Given its northern climate, you might be surprised to hear that York is best seen in winter. The winding little streets of cobbled stone are warmly lit and filled with carol singers, conjuring a festive atmosphere Dickens would have approved of. And with the newly extended St Nicholas Market, plus a string of seasonal events, ’tis truly the season to visit York.
Let the bells ring
York’s magnificent Gothic cathedral – the biggest in Northern Europe – is a good place to begin a tour of the city at any time of year. But with the church bells ringing, the Minster is an essential starting point at Christmas. Pale light seeps through the enchanting stained glass windows while angelic choirs sing beneath vaulted ceilings, making it easy to feel the Christmas magic here, whether you’re religious or not. There’s a full programme of concerts in December at the Minster, while Advent Masses are packed.
On the lighter side, the Theatre Royal’s red-and-gilt interior is a glamorous setting for the famous York pantomime, led by the longest-running Dame and local icon Berwick Kaler. Seasonal sounds can also be found at the National Centre For Early Music, with medieval numbers and folk compositions.
Wine and dine
Perhaps York’s best-known winter attraction is the St Nicholas Market. Usually held over one weekend in November, it’s become so popular that it’s running from 27 November – 21 December this year. Sidle past the little wooden huts lining Parliament Street and pick up jewellery and ceramics by local craftsmen, or try homemade mince pies and mulled wine. The best place for the latter, though, is at the festive bar Barley Hall – York’s masterful medieval restoration piece (£2 entry). Kids can also meet Father Christmas here (£12 per child).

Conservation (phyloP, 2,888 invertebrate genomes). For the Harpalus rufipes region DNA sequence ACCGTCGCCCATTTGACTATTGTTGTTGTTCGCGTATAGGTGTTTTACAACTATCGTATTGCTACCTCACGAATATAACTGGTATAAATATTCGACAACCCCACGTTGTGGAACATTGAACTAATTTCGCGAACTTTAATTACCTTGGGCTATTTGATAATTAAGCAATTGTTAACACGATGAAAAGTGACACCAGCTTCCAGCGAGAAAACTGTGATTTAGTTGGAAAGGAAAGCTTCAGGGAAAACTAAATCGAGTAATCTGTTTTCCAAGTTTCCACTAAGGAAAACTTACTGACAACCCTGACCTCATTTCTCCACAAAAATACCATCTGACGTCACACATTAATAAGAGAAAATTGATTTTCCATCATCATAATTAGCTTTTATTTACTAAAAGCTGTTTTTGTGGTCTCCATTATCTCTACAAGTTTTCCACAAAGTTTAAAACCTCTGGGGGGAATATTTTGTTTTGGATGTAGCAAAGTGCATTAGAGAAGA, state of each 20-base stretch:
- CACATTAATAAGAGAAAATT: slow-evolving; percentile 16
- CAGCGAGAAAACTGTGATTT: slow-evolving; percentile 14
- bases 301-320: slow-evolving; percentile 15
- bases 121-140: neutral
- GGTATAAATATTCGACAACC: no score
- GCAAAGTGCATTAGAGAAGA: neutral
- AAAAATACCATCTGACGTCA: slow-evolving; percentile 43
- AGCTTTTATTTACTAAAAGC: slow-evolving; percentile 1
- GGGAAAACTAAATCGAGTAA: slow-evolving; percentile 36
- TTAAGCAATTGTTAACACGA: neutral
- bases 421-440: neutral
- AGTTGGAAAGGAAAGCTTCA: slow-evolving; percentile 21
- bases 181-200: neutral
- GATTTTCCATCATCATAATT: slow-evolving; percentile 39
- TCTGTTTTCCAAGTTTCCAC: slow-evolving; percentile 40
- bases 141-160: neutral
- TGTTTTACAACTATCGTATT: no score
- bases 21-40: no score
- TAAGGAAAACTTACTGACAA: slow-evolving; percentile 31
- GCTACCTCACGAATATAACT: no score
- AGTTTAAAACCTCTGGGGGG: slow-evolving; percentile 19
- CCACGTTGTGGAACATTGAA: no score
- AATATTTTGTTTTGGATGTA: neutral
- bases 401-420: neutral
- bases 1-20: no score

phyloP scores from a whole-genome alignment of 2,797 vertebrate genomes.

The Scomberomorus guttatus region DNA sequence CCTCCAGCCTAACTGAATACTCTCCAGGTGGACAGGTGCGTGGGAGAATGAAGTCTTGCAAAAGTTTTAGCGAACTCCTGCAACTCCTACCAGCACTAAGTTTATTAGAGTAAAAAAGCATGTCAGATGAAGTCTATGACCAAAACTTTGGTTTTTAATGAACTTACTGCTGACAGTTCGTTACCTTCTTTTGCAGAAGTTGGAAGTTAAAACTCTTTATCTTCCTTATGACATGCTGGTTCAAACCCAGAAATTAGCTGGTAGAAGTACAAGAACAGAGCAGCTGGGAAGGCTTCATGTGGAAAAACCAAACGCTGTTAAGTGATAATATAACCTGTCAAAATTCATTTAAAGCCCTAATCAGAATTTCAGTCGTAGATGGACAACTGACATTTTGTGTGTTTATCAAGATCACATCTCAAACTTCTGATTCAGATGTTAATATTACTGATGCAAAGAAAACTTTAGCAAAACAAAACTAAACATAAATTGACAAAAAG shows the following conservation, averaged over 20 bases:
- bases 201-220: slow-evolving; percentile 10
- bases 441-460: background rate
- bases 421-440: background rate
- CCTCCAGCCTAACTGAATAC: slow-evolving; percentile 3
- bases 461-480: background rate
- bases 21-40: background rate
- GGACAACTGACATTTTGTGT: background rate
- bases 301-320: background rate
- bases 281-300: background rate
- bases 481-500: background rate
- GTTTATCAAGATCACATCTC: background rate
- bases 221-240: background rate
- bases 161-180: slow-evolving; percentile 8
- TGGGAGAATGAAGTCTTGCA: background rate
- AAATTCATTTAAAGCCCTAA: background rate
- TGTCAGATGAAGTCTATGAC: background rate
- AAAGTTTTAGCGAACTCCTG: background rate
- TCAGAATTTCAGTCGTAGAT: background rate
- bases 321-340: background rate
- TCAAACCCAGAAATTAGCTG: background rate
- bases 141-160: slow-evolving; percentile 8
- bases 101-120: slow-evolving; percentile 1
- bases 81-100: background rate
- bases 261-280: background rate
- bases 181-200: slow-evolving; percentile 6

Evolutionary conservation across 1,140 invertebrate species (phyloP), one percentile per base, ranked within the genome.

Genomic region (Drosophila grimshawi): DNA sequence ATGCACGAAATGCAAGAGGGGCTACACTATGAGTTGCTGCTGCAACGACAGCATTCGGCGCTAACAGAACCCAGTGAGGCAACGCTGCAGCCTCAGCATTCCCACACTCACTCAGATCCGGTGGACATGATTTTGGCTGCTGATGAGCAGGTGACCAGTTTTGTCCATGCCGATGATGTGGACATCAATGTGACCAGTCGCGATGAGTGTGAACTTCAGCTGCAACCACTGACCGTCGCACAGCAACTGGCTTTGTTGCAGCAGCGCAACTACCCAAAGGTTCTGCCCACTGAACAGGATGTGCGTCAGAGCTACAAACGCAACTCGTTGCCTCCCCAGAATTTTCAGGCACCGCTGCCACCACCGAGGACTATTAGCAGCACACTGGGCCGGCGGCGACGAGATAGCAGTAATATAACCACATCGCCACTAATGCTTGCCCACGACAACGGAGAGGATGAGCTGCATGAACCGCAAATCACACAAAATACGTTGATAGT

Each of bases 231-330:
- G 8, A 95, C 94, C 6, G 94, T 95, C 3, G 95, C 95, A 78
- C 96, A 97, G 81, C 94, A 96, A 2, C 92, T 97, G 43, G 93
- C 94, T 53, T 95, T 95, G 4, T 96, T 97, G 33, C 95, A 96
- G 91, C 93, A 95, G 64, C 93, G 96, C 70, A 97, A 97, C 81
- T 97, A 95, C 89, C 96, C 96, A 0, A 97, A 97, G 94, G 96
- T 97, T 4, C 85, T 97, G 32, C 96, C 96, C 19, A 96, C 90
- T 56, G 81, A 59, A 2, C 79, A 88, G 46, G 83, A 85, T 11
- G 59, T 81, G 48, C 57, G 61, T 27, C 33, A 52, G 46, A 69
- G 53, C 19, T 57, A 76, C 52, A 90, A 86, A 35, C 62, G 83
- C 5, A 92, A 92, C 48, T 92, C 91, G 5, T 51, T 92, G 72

Having whetted the appetite, what of dinner? York is blessed with unpretentious restaurants serving top British food, and several of them are pulling out the stops for Christmas. Café Concerto is run by husband-and-wife team Ian and Rozz Hancox and will be serving its seasonal favourite throughout December – the toasted ‘Christmas Ciabatta’ filled with turkey breast, caramelised onion, stuffing and homemade cranberry. Alternatively, head to the lively Il Paradiso del Cibo for an authentic Sardinian Christmas.
Dressed for Christmas
Once England’s second city, York had diminished by Georgian and Victorian times, but the aristocracy were still thriving. Several museum-houses show off the grandeur of the times. Lord it up at 300-year-old mansion Castle Howard, with log fires, craft markets, live music and enormous Christmas trees (£14). Or the 18th-century Fairfax townhouse is made-over for a traditional Georgian Christmas, including a stunning dinner table display (£6 entry).
Kirkgate at the York Castle Museum tantalisingly recreates a Victorian street (£9.50 entry). Dressed for Christmas with old toy shops, fondant chocolate-making and bauble-craft workshops, it’s a fitting tribute given that the Victorian era helped save Christmas by clawing back lost traditions (partly thanks to old Scrooge, who can be found nosing about the street).
A stone’s throw from the Minster, an ideal wintry place to stay is The Judge’s Lodging. Reopened in January after a six-month renovation, the property dates back to 18th century and is a grand home away from home for Christmas, with traditional feasts in the restaurant, and doubles from £100.